Typical of settlements, the company refused to admit wrong doing however, PG&E spokesman Jon Tremayne issued a statement Friday saying, "Clearly this situation should never have happened, and we are sorry it did." (
Given that those practices go back to the 1950s and 1960s, it’s not clear that we should use this case to taint PG&E. More stunning however, is their recent attempts to manufacture a study that demonstrated no link between chromium-6 and cancer.
From the USA Today article:
In December, the Environmental Working Group published a detailed account of PG&E’s alleged attempts to corrupt a previous medical study on chromium-6’s carcinogenic effects.
Drawing on records obtained under California’s Public Records Act, the public interest group chronicled how shortly after the first Brockovich case resulted in the huge plaintiffs’ award, a PG&E-paid; environmental consultant persuaded a respected Chinese scientist to participate in an update of his 1987 study that found chromium-contaminated water in rural China was linked to an increase in villagers’ cancer.
The new study found no such link between chromium-6 and cancer. In its investigation, the Environmental Working Group alleged that the revised study, published in the influential Journal of Occupational and Environmental Medicine, was written by PG&E consultants rather than by the now-deceased JianDong Zhang, whose revised paper misspelled his name three times.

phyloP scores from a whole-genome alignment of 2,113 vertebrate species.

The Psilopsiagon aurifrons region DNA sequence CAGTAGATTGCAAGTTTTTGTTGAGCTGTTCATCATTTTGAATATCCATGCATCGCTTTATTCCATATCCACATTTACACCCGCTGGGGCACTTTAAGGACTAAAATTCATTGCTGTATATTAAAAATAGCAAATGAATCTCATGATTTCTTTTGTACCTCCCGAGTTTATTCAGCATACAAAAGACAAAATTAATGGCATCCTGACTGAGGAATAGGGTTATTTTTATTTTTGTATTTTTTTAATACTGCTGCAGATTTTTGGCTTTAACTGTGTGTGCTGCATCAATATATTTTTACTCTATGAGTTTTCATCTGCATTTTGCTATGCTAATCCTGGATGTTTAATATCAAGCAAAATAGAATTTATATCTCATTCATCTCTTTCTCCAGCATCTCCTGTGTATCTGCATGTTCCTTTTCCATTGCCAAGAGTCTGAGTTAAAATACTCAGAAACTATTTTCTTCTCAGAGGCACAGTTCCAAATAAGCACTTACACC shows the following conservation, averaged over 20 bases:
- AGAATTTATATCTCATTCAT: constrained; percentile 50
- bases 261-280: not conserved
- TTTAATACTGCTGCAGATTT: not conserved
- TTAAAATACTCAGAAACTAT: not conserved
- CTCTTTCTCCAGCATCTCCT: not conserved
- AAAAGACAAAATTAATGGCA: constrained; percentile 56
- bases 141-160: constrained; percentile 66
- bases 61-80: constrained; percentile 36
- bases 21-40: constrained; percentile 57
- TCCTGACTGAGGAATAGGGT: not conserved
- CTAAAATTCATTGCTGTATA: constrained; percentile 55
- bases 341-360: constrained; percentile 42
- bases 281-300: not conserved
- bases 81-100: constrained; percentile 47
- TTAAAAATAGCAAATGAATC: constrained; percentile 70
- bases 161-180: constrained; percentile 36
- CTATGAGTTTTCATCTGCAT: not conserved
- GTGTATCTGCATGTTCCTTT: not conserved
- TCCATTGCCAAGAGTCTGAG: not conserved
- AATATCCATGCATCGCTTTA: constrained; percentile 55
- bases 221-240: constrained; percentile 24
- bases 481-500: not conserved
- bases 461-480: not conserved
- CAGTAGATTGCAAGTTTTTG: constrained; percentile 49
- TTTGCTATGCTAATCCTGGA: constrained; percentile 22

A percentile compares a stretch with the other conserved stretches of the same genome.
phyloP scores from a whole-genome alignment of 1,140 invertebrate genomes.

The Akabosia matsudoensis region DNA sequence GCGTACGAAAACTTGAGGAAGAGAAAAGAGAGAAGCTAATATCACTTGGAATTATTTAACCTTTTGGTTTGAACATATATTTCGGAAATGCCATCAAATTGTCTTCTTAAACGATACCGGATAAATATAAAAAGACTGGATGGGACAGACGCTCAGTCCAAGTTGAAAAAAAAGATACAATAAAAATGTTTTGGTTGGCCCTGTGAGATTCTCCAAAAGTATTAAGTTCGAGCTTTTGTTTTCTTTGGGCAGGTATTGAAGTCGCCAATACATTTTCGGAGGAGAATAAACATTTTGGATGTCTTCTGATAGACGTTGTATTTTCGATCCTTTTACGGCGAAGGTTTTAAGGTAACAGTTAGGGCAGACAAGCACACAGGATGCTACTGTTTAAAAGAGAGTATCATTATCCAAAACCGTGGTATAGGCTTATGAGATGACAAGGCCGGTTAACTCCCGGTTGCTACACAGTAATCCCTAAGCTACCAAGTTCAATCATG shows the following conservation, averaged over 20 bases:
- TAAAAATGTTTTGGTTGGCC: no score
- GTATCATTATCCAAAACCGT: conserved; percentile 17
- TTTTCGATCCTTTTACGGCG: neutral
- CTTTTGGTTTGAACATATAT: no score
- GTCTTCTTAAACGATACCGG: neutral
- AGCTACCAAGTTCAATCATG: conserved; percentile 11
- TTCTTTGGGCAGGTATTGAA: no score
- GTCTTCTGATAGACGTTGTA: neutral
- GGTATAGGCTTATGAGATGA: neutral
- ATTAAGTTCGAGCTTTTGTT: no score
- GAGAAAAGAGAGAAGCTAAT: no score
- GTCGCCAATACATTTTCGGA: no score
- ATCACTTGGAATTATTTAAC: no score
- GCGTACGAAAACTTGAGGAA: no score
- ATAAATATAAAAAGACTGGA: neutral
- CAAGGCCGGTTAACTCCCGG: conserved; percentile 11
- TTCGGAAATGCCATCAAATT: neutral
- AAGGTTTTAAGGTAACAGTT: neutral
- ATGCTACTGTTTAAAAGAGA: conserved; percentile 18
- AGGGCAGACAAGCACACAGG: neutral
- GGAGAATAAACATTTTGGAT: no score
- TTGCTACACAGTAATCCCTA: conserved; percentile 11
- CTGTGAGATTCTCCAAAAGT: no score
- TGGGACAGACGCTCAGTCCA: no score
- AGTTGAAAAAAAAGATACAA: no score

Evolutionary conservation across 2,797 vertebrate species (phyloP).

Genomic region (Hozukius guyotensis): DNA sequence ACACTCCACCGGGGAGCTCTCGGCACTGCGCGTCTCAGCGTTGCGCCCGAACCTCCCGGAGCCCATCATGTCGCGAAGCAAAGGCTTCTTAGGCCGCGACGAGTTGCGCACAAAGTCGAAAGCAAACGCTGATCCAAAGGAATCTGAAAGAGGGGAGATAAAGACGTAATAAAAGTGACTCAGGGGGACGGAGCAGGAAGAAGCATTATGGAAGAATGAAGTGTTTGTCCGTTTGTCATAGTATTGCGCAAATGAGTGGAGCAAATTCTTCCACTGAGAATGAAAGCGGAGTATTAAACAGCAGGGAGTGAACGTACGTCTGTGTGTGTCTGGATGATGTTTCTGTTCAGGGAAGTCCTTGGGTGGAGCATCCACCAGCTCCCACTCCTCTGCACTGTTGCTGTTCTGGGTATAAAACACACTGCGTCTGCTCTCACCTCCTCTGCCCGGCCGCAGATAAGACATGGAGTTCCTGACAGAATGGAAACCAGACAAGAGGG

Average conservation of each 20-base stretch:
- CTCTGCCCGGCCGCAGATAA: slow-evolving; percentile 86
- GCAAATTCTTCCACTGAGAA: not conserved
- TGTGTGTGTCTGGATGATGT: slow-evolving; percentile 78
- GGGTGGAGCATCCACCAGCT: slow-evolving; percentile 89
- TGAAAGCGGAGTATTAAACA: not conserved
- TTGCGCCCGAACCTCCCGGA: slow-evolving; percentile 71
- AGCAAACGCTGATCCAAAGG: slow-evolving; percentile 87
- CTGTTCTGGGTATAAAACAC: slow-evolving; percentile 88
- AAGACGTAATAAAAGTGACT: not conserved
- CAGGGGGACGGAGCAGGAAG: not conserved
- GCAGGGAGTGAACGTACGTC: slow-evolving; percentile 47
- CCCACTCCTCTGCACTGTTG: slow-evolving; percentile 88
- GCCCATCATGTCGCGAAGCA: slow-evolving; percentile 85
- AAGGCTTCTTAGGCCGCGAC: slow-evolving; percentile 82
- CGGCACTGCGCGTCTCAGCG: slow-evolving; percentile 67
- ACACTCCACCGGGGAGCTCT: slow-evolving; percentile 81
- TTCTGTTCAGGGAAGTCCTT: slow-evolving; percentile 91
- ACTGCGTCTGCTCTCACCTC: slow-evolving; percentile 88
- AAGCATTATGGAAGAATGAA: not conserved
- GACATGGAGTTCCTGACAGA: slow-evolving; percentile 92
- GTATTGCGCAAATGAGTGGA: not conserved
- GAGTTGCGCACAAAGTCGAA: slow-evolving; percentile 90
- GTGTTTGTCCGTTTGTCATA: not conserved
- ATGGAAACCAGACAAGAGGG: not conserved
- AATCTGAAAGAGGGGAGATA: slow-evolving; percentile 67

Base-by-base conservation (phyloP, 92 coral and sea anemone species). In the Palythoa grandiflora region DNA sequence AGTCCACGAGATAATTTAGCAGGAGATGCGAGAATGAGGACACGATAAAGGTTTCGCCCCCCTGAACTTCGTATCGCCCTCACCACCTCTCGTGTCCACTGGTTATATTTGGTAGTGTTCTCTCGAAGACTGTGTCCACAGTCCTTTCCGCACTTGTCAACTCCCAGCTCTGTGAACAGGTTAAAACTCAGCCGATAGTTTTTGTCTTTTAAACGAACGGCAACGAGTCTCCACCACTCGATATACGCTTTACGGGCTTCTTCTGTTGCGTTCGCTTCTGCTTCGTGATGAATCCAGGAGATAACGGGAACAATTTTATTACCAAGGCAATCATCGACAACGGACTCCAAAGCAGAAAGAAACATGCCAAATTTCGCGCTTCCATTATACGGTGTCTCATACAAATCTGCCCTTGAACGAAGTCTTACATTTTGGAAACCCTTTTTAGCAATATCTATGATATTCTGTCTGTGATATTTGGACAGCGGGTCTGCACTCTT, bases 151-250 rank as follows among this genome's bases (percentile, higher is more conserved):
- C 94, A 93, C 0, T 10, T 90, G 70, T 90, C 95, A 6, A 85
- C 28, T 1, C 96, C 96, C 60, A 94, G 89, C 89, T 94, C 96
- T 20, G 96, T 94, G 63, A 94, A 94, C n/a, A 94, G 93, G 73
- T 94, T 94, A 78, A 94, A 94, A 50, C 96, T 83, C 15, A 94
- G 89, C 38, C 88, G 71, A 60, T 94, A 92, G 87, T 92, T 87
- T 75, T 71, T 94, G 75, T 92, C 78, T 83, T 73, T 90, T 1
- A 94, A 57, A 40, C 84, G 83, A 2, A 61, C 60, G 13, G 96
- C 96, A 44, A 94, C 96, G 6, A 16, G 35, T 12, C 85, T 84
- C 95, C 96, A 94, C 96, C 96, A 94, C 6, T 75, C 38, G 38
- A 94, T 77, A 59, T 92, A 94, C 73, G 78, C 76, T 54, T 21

The public interest group obtained records from California’s Office of Environmental Health Hazard Assessment that supported its doubts about the revised study, including the sponsors’ alleged failure to disclose who actually wrote the manuscript and who paid for it, in addition to their allegedly incorrect use of several epidemiological terms, according to the Environmental Working Group.
Here’s the full report from the Environmental Working Group which documents how PG&E conspired to reverse findings of a cancer study.
The Wall Street Journal reported today that the San Francisco-based consultants, ChemRisk, "conceived, drafted, edited and submitted to medical journals" a "clarification" of the Chinese study, according to documents filed in another chromium lawsuit against PG&E. They did so despite a letter of objection from the Chinese scientist who led the original study, calling their reversal of his findings an "inappropriate inference."
The issue here is about responsibility and this is how PG&E reacts when they have made a mistake, instead of making things whole and doing the right thing, they try to lie and connive their way out of responsibility.
---Doug Paul Davis reporting